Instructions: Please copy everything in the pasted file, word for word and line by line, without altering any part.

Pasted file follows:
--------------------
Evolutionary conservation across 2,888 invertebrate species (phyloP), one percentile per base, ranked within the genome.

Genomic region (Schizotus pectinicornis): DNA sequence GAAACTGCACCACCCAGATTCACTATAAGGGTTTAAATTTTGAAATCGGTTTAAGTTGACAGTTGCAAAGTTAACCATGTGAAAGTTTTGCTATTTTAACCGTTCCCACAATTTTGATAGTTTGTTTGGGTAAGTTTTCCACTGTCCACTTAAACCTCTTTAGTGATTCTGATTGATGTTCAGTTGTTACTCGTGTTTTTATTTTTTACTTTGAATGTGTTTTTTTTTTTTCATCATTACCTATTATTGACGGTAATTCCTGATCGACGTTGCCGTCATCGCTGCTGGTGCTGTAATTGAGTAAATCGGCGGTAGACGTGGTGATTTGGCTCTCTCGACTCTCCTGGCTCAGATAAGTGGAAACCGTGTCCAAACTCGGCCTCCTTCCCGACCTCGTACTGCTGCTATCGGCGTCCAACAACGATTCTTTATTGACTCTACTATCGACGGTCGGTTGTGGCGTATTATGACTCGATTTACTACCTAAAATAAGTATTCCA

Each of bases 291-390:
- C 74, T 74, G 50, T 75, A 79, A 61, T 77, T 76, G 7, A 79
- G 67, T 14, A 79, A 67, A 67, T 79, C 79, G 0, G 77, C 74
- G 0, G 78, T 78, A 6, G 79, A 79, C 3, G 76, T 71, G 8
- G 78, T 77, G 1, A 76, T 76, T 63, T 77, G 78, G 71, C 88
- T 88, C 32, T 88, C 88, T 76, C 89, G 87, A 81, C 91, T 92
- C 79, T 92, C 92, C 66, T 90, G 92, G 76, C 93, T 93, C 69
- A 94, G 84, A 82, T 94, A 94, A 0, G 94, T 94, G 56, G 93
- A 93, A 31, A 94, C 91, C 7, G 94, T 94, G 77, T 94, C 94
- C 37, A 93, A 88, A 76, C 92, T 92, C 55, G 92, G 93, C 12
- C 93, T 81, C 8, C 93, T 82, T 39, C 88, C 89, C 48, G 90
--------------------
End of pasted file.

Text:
Evolutionary conservation across 2,888 invertebrate species (phyloP), one percentile per base, ranked within the genome.

Genomic region (Schizotus pectinicornis): DNA sequence GAAACTGCACCACCCAGATTCACTATAAGGGTTTAAATTTTGAAATCGGTTTAAGTTGACAGTTGCAAAGTTAACCATGTGAAAGTTTTGCTATTTTAACCGTTCCCACAATTTTGATAGTTTGTTTGGGTAAGTTTTCCACTGTCCACTTAAACCTCTTTAGTGATTCTGATTGATGTTCAGTTGTTACTCGTGTTTTTATTTTTTACTTTGAATGTGTTTTTTTTTTTTCATCATTACCTATTATTGACGGTAATTCCTGATCGACGTTGCCGTCATCGCTGCTGGTGCTGTAATTGAGTAAATCGGCGGTAGACGTGGTGATTTGGCTCTCTCGACTCTCCTGGCTCAGATAAGTGGAAACCGTGTCCAAACTCGGCCTCCTTCCCGACCTCGTACTGCTGCTATCGGCGTCCAACAACGATTCTTTATTGACTCTACTATCGACGGTCGGTTGTGGCGTATTATGACTCGATTTACTACCTAAAATAAGTATTCCA

Each of bases 291-390:
- C 74, T 74, G 50, T 75, A 79, A 61, T 77, T 76, G 7, A 79
- G 67, T 14, A 79, A 67, A 67, T 79, C 79, G 0, G 77, C 74
- G 0, G 78, T 78, A 6, G 79, A 79, C 3, G 76, T 71, G 8
- G 78, T 77, G 1, A 76, T 76, T 63, T 77, G 78, G 71, C 88
- T 88, C 32, T 88, C 88, T 76, C 89, G 87, A 81, C 91, T 92
- C 79, T 92, C 92, C 66, T 90, G 92, G 76, C 93, T 93, C 69
- A 94, G 84, A 82, T 94, A 94, A 0, G 94, T 94, G 56, G 93
- A 93, A 31, A 94, C 91, C 7, G 94, T 94, G 77, T 94, C 94
- C 37, A 93, A 88, A 76, C 92, T 92, C 55, G 92, G 93, C 12
- C 93, T 81, C 8, C 93, T 82, T 39, C 88, C 89, C 48, G 90